Smokey Haangala – Remembered With Love

Loved this piece in the Times of Zambia for several reasons. Smokey was very popular when I arrived in Zambia in the late 70’s and made great music. Zambezi 107.7 fm, the local Livingstone radio station that airs our Sunday night show is owned by late Smokey’s brother Swithin. It’s great that Smokey is still remembered with love.

Even after more than 20 years, the late Zambian music legend Smokey Haangala’s legacy still lives on, playing on the minds of yesteryear’s music fanatics. Smokey’s throbbing sounds stand out as a rich Zambian musical heritage from where the young generation of musicians can tap. Yesteryear’s music had a place in the hearts of the people, which is why there are now wild calls from followers to have promoters put together all the songs done by Zambian legends.

Fans believe that music done by bands like the Great Witch, Tinkles, Blackfoot, the Peace, Five Revolutions, Rikki Illilonga and Keith Mlevhu, among them, could still command a good market. The same goes with Smokey, who was creative in his own right and never to rest until he accomplished his ultimate goal – to record music which was danceable, meaningful and marketable. He was definitely an instant hit maker who was ready to forgo formal employment to pursue music and is fondly remembered for his contribution to the development of the Zambian music industry in general.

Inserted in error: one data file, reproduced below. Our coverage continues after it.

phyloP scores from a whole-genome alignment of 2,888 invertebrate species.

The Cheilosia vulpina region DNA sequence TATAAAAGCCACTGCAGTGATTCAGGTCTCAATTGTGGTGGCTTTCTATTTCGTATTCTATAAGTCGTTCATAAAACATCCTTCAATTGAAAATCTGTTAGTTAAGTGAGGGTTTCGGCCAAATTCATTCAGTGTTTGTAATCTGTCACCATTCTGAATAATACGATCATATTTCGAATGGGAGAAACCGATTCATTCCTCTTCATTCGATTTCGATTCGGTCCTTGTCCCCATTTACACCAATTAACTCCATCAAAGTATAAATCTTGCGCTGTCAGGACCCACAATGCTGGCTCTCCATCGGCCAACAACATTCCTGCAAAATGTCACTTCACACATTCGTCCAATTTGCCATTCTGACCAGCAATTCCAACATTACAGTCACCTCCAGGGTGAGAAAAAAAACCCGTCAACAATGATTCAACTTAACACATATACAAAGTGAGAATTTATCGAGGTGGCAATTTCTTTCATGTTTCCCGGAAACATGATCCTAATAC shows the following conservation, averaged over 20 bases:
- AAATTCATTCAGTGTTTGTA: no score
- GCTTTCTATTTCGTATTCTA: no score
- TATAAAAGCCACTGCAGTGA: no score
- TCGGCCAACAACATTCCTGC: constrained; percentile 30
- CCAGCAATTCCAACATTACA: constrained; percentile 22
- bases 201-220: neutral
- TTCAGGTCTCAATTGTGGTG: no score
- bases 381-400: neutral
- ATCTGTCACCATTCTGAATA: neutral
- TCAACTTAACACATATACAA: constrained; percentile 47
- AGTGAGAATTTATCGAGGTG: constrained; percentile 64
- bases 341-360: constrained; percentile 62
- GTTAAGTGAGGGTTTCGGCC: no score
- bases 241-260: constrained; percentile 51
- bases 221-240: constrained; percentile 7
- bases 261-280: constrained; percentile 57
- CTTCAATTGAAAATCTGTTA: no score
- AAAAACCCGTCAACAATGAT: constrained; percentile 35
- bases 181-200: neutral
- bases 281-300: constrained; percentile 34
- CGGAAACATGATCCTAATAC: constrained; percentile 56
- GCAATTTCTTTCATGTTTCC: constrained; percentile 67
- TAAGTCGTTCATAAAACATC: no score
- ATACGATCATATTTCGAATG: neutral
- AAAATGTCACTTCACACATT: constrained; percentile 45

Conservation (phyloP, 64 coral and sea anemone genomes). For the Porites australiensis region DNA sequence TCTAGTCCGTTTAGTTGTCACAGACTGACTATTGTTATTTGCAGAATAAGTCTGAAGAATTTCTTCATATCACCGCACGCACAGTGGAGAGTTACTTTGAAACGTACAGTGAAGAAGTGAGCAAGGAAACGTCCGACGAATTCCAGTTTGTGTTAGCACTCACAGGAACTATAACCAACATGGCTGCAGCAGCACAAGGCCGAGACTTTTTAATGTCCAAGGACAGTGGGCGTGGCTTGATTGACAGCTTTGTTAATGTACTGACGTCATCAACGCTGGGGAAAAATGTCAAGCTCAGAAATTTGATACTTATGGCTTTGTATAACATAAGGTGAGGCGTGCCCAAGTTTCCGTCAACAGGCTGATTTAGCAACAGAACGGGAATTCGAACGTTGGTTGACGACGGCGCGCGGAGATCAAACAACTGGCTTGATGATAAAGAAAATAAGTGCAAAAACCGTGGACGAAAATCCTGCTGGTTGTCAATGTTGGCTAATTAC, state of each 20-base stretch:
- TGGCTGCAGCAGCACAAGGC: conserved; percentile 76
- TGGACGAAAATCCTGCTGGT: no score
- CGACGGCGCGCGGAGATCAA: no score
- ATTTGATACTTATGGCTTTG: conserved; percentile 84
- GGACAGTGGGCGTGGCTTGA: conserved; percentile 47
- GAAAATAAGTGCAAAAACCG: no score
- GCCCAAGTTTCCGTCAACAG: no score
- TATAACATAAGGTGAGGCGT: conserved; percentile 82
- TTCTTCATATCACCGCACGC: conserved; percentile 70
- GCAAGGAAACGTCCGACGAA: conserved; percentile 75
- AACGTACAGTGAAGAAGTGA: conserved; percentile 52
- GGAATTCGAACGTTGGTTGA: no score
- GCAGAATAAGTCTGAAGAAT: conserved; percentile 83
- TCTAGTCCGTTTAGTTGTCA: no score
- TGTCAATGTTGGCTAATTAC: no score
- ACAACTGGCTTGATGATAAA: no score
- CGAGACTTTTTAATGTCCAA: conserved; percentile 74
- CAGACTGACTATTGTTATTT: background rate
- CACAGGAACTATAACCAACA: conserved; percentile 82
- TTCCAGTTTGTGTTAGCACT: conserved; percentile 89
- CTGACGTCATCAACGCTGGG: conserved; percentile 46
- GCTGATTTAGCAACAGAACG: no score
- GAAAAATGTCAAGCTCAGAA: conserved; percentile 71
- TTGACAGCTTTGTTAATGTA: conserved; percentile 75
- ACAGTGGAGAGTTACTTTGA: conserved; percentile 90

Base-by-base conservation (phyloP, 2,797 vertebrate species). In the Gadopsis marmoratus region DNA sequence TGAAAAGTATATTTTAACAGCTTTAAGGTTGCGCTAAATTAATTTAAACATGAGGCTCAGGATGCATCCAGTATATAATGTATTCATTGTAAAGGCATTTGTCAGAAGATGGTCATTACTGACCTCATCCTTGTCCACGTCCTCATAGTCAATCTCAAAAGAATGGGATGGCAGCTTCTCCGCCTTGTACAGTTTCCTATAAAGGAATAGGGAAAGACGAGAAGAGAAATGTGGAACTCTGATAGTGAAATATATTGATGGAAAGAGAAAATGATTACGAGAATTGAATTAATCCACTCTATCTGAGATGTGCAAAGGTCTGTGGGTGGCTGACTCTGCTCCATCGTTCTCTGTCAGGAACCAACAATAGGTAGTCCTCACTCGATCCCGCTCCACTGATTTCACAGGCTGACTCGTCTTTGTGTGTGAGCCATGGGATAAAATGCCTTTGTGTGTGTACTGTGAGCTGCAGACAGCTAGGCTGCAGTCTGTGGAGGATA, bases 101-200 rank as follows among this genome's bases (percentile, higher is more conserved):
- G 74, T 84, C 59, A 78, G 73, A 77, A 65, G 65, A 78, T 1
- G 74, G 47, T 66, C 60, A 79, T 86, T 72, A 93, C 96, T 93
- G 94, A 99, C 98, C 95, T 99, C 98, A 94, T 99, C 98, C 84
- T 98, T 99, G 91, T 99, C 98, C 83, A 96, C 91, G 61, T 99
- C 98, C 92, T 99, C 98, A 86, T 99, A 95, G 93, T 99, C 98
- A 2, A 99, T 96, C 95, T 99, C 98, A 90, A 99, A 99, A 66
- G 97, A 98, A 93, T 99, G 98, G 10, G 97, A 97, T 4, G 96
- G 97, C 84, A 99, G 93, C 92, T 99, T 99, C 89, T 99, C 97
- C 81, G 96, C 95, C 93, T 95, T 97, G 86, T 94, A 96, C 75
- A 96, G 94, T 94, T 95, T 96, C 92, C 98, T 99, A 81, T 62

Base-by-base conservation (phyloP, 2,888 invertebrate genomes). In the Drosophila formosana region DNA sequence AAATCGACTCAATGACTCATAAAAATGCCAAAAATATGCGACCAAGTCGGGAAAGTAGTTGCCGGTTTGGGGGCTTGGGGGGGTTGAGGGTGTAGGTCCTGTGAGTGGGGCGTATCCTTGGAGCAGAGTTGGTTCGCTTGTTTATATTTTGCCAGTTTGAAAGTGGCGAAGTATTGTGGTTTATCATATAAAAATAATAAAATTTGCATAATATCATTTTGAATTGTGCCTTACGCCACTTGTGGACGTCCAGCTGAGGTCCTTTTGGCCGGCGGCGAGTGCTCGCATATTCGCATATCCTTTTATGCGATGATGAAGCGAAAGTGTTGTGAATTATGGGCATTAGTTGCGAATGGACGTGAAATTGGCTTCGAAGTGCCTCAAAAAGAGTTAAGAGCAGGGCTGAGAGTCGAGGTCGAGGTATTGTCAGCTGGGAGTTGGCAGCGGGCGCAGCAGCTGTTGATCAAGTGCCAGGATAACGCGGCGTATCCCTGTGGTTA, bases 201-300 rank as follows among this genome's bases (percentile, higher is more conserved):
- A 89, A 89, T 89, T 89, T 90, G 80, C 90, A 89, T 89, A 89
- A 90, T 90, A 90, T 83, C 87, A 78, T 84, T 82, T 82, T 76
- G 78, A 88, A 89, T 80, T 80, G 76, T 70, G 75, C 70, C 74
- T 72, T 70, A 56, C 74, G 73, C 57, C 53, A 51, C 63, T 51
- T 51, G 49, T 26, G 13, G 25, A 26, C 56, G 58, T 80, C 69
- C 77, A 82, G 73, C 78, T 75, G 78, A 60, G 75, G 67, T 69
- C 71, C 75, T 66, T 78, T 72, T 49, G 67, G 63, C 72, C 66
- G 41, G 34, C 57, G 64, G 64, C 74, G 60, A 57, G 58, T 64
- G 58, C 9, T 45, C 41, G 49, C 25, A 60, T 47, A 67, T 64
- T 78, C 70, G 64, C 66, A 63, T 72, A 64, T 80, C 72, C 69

Sometimes he sounded controversial, especially when he wanted people to mind their own business, like in the song Mvelani Anyamata (Kumwalila Niza Mwalila Neka) and Maria (Wilanshupa). Smokey did not soak himself much in copyrights of the Deep Purple, Grand Funk, Santana and the likes. He instead wanted to come up with his own style of composing songs in local languages and in English which did very well on the market.